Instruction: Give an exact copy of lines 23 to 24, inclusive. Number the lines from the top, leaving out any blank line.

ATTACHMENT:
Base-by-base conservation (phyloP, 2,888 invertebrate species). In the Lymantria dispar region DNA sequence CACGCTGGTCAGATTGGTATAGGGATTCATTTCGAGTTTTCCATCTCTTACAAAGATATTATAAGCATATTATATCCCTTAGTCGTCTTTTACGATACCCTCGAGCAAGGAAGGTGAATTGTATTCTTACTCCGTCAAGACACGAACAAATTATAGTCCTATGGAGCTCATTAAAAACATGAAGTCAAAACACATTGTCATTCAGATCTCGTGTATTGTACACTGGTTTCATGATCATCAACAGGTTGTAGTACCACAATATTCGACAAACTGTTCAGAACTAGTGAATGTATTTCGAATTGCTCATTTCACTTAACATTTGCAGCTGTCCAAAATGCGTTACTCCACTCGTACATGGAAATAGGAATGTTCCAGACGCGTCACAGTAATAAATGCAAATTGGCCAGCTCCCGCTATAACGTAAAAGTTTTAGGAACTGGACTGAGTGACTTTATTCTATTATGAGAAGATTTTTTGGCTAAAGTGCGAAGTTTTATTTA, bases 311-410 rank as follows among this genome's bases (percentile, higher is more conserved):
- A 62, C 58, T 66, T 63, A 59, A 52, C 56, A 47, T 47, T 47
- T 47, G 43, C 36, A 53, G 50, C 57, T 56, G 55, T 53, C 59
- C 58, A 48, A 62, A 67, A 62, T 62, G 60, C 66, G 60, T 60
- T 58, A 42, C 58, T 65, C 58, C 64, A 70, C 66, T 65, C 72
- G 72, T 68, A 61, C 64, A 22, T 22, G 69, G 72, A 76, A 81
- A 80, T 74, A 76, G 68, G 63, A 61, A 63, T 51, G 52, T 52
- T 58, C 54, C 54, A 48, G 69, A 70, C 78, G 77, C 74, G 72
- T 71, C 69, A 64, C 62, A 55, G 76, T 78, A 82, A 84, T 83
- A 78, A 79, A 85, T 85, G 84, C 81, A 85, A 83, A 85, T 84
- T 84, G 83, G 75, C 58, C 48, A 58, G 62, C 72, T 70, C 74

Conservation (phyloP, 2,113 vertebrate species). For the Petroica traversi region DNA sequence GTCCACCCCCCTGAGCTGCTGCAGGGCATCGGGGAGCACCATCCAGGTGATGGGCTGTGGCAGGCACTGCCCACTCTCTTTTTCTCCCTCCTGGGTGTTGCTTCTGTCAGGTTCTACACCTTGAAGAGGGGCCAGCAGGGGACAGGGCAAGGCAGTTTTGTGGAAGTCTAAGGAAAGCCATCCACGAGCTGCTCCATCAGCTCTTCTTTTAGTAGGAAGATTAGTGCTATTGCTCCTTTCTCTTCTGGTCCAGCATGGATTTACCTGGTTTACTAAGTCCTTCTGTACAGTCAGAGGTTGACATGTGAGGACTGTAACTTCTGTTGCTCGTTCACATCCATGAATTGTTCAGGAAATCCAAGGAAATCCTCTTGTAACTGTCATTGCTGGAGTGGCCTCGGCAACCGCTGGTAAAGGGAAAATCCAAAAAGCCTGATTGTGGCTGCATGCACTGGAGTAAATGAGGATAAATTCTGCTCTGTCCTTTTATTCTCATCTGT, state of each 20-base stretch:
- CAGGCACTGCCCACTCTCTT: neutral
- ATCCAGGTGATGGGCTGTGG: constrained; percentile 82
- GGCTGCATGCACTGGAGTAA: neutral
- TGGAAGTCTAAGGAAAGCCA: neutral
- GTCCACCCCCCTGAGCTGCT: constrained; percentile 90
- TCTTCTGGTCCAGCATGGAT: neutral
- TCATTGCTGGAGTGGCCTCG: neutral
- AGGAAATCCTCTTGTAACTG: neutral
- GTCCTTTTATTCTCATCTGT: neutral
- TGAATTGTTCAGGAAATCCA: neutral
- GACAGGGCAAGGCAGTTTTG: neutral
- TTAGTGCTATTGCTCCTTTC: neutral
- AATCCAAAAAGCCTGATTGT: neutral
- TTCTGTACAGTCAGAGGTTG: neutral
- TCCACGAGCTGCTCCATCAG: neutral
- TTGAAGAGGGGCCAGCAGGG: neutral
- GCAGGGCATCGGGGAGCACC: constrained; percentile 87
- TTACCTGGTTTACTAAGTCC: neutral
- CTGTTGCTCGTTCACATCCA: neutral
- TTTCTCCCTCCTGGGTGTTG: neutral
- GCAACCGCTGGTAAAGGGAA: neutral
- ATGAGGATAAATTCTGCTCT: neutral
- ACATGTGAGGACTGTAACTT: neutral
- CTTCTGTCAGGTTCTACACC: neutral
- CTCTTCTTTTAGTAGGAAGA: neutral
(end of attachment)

- GACAGGGCAAGGCAGTTTTG: neutral
- TTAGTGCTATTGCTCCTTTC: neutral